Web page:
hydrangea blossoming

hydrangea blossoming
Hydrangea on the Edge of Blooming

Sunday, October 31, 2010

Going to Bed

It is the time of putting the garden to bed.  You really need to get it done before spring comes, or at least the absolutely essential part needs to be done.  But it really would be best to get out there in the rain and grey and cold and do it all now, not in the spring.  But it's really hard.  Because it's cold and it's grey, and it's wet, and no immediate good will come of it.

Thus have I tried these last ten days to get at least some of those essential chores done.  There will be no tulips in the spring if I do not plant them in the fall, of course, and so that is the very highest of the priorities.  I have managed 4.5 dozen tulip and daffodil bulbs and 4 dozen crocuses.  It's not as easy as just digging a hole and dropping them in, unfortunately, because during the last part of the summer, I quit weeding (I take Ira Gershwin very seriously when he says, Summertime and the living is easy).  Of course, the weeds didn't quit growing, so before bulbs can be planted, weeds have to be unplanted.

Also of high importance is the planting of garlic which is not of the highest importance because you can buy garlic easily in the summer when it ripens, but you can't buy a yardful of tulips anytime unless you plant them in the fall.  In Idaho and Massachusetts, I planted bulbs about once in my lifetime (each place) and they came up every spring thence.  But here, they may come back one or two years with actual flowers, but mostly it's just leaves the second year and then nothing.  Perhaps the somethings eat them, but I think it more likely that they get too wet over the summer in our very wet yard.  Fertilizing them does not seem to make any particular difference.  I have adjusted, have gotten used to the idea that I need to procure 4-6 dozen bulbs, sometime around October 1 and get them in the ground sometime before November 1.  And I planted a dozen garlic bulbs, which will provide a lot of garlic next fall, but probably not enough.  But then there's the grocery store for a backup.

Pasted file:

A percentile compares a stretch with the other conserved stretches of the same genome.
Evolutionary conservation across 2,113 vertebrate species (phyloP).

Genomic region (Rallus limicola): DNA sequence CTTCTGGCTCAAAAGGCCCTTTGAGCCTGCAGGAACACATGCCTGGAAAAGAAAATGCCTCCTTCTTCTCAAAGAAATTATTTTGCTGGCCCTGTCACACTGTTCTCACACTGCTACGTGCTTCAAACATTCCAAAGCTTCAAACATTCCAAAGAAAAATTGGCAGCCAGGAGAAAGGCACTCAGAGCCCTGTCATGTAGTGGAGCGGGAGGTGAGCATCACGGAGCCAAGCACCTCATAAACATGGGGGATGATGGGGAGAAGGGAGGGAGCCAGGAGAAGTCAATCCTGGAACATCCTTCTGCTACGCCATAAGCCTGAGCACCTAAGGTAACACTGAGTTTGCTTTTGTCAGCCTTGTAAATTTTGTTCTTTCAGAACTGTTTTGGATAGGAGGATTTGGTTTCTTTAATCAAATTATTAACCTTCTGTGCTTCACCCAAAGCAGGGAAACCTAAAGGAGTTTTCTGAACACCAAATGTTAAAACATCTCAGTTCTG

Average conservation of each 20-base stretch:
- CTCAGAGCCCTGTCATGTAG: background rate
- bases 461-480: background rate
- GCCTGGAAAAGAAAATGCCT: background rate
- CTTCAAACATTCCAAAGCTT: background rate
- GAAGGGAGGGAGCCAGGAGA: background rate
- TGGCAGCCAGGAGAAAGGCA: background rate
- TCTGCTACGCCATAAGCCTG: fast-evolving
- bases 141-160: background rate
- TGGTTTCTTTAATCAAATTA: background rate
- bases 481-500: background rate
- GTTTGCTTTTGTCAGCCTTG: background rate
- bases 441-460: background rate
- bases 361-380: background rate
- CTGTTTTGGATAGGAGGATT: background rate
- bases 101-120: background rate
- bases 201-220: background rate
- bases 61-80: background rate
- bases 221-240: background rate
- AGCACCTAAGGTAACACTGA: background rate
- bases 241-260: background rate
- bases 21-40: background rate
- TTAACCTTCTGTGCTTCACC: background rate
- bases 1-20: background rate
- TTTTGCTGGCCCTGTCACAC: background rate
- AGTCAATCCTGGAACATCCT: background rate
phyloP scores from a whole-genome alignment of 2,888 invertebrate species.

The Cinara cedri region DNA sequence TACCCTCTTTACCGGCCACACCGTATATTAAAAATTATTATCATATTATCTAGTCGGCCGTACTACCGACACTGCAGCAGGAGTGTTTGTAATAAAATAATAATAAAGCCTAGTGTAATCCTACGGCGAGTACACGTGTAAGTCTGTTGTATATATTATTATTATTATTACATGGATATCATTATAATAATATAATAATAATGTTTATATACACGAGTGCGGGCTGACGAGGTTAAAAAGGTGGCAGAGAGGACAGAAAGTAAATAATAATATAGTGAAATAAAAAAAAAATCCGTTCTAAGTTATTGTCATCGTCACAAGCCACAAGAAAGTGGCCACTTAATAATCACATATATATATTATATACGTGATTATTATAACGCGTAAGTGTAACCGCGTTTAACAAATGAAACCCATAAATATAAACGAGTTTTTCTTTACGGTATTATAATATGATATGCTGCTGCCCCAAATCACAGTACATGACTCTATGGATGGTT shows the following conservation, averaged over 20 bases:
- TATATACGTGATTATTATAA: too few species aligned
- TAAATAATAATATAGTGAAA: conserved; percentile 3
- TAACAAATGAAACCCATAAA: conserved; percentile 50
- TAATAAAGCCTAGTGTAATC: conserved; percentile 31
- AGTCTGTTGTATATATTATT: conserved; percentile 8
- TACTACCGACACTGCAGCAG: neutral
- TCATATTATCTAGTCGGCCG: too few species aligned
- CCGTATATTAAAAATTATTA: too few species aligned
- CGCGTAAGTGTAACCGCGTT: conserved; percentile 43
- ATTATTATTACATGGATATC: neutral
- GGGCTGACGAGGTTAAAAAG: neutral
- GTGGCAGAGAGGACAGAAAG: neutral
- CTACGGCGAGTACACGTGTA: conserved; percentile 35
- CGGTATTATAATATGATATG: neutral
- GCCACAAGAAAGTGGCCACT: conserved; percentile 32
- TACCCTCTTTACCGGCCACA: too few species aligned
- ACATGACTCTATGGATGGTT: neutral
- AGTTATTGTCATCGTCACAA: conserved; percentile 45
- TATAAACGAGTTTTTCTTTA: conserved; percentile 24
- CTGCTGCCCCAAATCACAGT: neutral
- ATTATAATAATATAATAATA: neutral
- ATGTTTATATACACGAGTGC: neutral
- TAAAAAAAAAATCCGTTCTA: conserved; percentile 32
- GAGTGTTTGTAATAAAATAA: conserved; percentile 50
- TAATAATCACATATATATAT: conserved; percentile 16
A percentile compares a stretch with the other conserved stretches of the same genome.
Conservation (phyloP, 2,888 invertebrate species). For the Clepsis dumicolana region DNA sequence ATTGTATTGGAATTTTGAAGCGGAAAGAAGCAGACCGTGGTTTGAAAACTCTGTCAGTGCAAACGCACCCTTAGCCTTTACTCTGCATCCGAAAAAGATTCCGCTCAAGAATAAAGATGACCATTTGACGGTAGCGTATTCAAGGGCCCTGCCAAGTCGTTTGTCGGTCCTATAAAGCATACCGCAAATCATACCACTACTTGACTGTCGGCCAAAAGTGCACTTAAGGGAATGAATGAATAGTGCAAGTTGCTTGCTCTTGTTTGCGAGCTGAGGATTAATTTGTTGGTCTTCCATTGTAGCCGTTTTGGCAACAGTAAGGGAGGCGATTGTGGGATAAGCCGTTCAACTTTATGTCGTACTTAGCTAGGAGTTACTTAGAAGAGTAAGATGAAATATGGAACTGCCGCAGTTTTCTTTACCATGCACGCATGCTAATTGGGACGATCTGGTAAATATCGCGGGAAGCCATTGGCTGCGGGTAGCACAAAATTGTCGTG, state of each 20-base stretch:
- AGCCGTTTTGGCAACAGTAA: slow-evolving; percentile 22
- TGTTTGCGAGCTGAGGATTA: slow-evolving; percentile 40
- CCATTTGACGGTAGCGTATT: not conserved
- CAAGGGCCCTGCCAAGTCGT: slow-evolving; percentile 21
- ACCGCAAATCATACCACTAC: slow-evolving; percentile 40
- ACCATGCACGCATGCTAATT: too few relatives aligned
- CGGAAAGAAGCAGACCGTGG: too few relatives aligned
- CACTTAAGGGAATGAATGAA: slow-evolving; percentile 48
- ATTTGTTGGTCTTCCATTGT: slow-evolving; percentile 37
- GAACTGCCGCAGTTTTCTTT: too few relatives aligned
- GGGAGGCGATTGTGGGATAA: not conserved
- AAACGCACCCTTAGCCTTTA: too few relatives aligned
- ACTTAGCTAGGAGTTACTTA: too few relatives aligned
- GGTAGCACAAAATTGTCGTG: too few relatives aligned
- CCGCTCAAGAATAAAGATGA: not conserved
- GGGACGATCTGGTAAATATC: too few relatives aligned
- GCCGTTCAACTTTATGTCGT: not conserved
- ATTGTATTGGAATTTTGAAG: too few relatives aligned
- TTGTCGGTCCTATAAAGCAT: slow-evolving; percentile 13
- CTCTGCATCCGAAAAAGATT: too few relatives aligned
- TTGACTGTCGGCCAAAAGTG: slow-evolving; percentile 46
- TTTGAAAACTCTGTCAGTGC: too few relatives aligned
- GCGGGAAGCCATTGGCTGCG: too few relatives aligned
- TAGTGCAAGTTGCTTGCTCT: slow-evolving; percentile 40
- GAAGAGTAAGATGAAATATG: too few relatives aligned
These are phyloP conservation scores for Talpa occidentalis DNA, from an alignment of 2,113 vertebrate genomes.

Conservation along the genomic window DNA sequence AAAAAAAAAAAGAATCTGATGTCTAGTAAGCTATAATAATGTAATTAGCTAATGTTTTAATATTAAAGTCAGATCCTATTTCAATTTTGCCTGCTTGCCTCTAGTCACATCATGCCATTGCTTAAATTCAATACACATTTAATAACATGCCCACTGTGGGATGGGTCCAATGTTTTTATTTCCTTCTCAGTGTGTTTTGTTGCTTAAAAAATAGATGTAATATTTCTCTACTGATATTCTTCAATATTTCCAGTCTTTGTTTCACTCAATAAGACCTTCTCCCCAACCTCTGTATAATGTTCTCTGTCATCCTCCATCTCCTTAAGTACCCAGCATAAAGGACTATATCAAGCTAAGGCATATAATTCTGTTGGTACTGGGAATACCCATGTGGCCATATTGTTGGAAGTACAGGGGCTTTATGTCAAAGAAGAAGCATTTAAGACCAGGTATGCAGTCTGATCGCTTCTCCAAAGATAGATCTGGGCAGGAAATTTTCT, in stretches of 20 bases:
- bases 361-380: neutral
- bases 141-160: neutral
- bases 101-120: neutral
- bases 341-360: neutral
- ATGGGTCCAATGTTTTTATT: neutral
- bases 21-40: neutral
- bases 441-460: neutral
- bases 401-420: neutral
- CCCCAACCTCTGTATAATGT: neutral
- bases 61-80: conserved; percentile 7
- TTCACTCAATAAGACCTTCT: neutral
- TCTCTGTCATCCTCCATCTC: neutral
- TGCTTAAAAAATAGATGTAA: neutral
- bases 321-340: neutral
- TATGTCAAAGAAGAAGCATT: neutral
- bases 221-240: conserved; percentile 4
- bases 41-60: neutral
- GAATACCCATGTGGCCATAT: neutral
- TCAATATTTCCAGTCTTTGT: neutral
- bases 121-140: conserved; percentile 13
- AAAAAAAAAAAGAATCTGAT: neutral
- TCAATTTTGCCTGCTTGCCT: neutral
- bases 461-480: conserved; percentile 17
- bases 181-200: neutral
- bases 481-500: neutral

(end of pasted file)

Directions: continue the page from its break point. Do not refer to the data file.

By now, however, there's a bunch of stuff that has gotten done: the bulbs; the raspberries are mostly cut back (although we were still getting about a cup of raspberries every few days up until the last two weeks from the everbearing berry plants.  They don't seem to care that it rarely gets above 55 and that they see sun only rarely.  The lilies and the hydrangeas are mostly cut back.  The kitchen is full of seed pods from various plants, awaiting my collecting and bagging them for spring planting.  The fruit trees need work, the forsythia needs work, the day lilies, crycosmia, shastas, lunarias all call to me as I go by, 'Please so kind as to make me shorter!'  But they are yet tall.

Tomorrow, and tomorrow and tomorrow creeps in this petty pace, but not enough gets done.  The list gets longer, the days get shorter.  Oh, Garden!  Just go to bed.